Iroquois High School Student Welding 12/20/19

LOUISVILLE, Ky. (WDRB) -- Sparks flew inside Iroquois High School on Friday as welding students worked on their industry certification.

The students' future welding careers could eventually pay them six figures, part of a Jefferson County Public Schools program that has teenagers working toward high-paying jobs without ever needing college degrees. 

One of the students, 17-year-old Jesus Alcocer, completed his industry certification test by proving his welding skills to an inspector.

"There's no bubbles, no cracks, nothing," Alcocer said as he showed off a piece he welded by melting metal with electricity. "That means I have a good weld."

Through his certification, Alcocer is set up for job success before he graduates high school.

"Straight into a job," he said. "This certification will give me a higher pay rate."

Alocer can start at up to $20 per hour and already has work lined up at a local manufacturing company.

"It will give me the opportunity to live on my own, work on my own, get a car on my own," he said.

Iroquois welding instructor George Nichols said he likes to fast-track students right into apprenticeship programs that are typically hard to get into.

"I wish there was a mindset change from white collar to blue collar, and I wish people wouldn't look down their nose at people that work for a living," Nichols said.

Iroquois High School Student Welding 12/20/19

Because careers like welding pay off.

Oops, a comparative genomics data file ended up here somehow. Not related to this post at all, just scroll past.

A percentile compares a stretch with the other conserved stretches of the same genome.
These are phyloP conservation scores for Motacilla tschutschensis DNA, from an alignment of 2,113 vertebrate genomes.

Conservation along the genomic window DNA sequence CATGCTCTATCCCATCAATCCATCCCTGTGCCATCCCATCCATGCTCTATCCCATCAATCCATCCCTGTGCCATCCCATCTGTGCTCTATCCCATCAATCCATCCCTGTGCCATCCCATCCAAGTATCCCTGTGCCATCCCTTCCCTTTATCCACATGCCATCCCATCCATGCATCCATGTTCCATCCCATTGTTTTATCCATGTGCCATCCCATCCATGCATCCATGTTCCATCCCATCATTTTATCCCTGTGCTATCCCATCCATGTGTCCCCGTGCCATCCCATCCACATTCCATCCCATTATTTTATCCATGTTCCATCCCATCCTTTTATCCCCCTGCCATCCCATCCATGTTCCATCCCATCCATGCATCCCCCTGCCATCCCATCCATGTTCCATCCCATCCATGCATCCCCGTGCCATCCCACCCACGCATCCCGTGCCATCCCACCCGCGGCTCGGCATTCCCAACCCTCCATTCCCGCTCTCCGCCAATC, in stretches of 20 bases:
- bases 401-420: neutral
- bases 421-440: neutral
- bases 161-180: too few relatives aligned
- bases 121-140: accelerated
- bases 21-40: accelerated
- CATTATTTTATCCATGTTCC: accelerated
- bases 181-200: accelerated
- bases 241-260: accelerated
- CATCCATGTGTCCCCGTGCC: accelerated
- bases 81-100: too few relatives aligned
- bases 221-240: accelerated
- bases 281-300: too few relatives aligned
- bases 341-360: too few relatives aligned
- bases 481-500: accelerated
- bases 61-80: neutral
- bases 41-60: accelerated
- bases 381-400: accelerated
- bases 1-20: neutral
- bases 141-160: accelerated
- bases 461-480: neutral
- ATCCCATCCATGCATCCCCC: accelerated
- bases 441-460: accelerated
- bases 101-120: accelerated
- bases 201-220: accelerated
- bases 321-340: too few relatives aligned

"I have students that come back and show their paychecks to their teachers, and (former students) are making more money than (teachers) are, and they don't have any student loan debt," he said.

Hope Harp, a welding inspector with the Indiana Kentucky Ohio Regional Council of Carpenters, signs off on students' work.

"We're letting people know there are other options out there besides going to college, because college really isn't for everybody," Harp said. "This is their way of testing and making sure that they can actually do the work."

Harp said local skilled trade jobs are high demand and that Louisville is a "hotbed for industry" between UPS Worldport, two Ford plants, General Electric, plus other manufacturers and suppliers.

"They need these people," said Harp, who has raised a family on a single-income welding career and is ready to retire, if she wants to, at age 48.

"College is not the only way," she said. "There are a lot of different ways."

The Indiana Kentucky Ohio Regional Council of Carpenters and Millwrights is an Academies of Louisville Partner at Iroquois, Pleasure Ridge Park and Jeffersontown high schools and also supports students at Minor Daniel Academy and Breckenridge Metro.

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